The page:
Considerably the problem sketched in this section was the dual systems of education with two separate aims received by Muslims that shaped the design of the educational curricula and standards. This pointer builds on another far reaching influence constituting “professional landmark” that was directing libraries beyond their function (i.e. as repositories of books) to include all learning and teaching media regardless of form. In this way the library’s base was extended to become comprehensive Learning Resource Center (LRC).
Readers will find on Google maps co-campuses for the college, senior and junior high school sites. SKIA is located, just half-an-hour drive from downtown City of Cotabato toward the Municipal town of Sultan Kudarat, Province of Maguindanao. SKIA main campus where a river estuary runs through it is known for its rustic and year-round beauty of flowering trees and swaying bamboos. Proximity to the Great River means the campus falls within the Pulangi Basin flood zones from the southern edge and the Simuay River to the northern end of the campus property. Visitors can travel by motor vehicle across the Quirino Bridge or by boat ride along the scenic Rio Grande de Mindanao.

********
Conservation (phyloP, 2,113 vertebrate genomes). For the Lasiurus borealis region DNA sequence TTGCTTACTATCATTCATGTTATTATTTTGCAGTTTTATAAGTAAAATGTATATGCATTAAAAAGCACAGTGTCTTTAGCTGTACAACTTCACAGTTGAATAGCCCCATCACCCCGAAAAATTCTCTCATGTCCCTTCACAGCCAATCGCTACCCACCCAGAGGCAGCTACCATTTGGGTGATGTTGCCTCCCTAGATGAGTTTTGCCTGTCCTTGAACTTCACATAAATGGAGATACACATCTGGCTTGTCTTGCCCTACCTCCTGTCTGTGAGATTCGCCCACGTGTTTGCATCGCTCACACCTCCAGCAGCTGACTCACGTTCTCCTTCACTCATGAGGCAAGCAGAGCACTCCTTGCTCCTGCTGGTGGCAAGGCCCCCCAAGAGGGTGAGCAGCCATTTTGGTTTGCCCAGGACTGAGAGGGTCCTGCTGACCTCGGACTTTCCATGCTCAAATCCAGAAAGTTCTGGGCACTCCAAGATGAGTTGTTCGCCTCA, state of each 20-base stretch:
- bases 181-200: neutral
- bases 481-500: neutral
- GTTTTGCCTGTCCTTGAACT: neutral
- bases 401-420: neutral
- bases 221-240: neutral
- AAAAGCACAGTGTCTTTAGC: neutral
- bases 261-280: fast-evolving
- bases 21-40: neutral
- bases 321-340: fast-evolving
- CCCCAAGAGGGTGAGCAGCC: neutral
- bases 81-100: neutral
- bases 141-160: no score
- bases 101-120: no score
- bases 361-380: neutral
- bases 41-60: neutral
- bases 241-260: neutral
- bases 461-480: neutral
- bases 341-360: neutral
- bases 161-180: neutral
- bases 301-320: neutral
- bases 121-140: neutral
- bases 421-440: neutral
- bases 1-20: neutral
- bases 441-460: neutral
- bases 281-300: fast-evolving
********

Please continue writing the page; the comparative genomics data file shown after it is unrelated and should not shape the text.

SKIA Co-campus buildings vary in age from the original madrasah and mosque construction for civic engagement with the local community. Al-Masjid Qudrat is part of the campus. The entrance atrium leading to the quad of the campus connects the academic buildings and athletic arenas. The Islamic academy is not a residential college where students live on campus. SKIA faculty housing is college owned with limited room arrangements ranging from singles to quads and apartments. Because this Islamic academy began as a commuter college, the suburb needs to grow, if it is to prosper into a university town. Already the transformation has fast commuted it into a magnet for residences, shops and other business purposes.